UL's Tony Robichaux (UL Athletics)


Rogers: Tony Robichaux’s Authenticity Will Be Lasting Legacy


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Tony Robichaux was the genuine article.

For the last 25 seasons, Robichaux occupied the dugout for the Louisiana Ragin’ Cajuns. And during that time, what you saw is what you got. Robichaux didn’t put on a front for anyone. What you saw when the lights of a ballpark were on is what you got from Robichaux behind closed doors, too. He was the epitome of genuine.

Robichaux, 57, a man of deep faith, passed away Wednesday morning after having two surgeries following a heart attack. It’s a somber day for Acadiana, the State of Louisiana and college baseball in general. But what is a massive loss for college baseball is heaven’s gain.

I could sit here and list so many Tony Robichaux stories from over the years. Everyone, of course, knows about Robichaux and the famous quote about wanting players who are drinking from a water hose. That was the essence of Robichaux, and it’s a quote, though old, is still used by many coaches today, and equals plenty of laughs from fans and writers alike.

But my most lasting memories of ‘Coach Robe’ delve into more serious topics. The type of situations that define who you are as a coach, person, leader and, in many ways, a parent.

Back in 2014, the Cajuns had one of college baseball’s most feared teams. They were just ridiculous, and they were on a collision course with the College World Series and potentially the program’s first national title. The Cajuns rolled through the Louisiana Regional and entered the Super Regional round with more than 50 wins. Imagine that. More than 50 wins before you even play a game in a Super Regional. Amazing.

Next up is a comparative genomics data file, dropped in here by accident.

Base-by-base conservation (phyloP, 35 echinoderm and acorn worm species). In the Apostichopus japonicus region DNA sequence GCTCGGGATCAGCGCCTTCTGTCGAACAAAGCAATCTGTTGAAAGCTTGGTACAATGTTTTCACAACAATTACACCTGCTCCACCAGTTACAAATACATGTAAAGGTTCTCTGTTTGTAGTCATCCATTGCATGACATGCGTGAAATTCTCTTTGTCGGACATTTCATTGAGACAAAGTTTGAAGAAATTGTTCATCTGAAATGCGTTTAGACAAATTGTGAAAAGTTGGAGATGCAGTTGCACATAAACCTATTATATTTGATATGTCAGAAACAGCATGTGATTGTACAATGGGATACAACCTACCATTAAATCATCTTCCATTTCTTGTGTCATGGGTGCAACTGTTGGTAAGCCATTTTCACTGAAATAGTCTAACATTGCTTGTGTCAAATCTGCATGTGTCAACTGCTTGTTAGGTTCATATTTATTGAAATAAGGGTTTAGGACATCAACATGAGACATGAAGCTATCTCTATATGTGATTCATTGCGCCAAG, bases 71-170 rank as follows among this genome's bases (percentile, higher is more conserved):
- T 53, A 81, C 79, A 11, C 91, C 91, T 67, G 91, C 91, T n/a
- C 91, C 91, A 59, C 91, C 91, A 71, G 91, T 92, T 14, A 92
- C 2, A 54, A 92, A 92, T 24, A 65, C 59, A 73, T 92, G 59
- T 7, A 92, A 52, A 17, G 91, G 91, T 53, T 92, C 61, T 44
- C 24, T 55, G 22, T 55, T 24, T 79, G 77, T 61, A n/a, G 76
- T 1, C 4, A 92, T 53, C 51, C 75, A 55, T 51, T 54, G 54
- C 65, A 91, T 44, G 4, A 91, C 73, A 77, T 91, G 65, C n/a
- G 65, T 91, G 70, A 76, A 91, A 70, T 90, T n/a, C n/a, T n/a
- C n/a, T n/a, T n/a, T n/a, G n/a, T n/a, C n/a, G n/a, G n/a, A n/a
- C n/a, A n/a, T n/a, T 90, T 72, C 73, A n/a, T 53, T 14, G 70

The Cajuns were impressive in the series opener against Ole Miss. They won 9-5 and put their high-octane offense on display. The same player bunted for a hit and hit a towering home run in the same game. The Cajuns needed just one more win. The next night, Ole Miss responded with a 5-2 victory to the stage for a huge series finale.

A trip to Omaha just wasn’t in the cards for Robichaux and the Cajuns. The Rebels powered their way to a 10-4 victory in the finale. The program that couldn’t get any luck to propel it to Omaha had finally found some — against the most unlikely opponent, Robichaux’s Cajuns.

After the game, Robichaux spoke to his players for a while in the outfield. The stadium that was raucous throughout the weekend was suddenly silent. Everyone was stunned.

Robichaux packed his things up, made the short walk to the postgame press conference in the athletic building, and proceeded to not delve on the loss, but instead showcase the strides his program had made on and off the field.

He talked about the academic strides so many of his players had made throughout the year. He talked about the guys on the team that had become better people during his time in Lafayette. He admitted at the time he had plenty of players that people in their hometowns had completely given up on as people. But they prospered in Lafayette. And he talked about how much he was looking forward to seeing how his players would fare as parents and fathers. He was confident they wouldn’t let themselves down.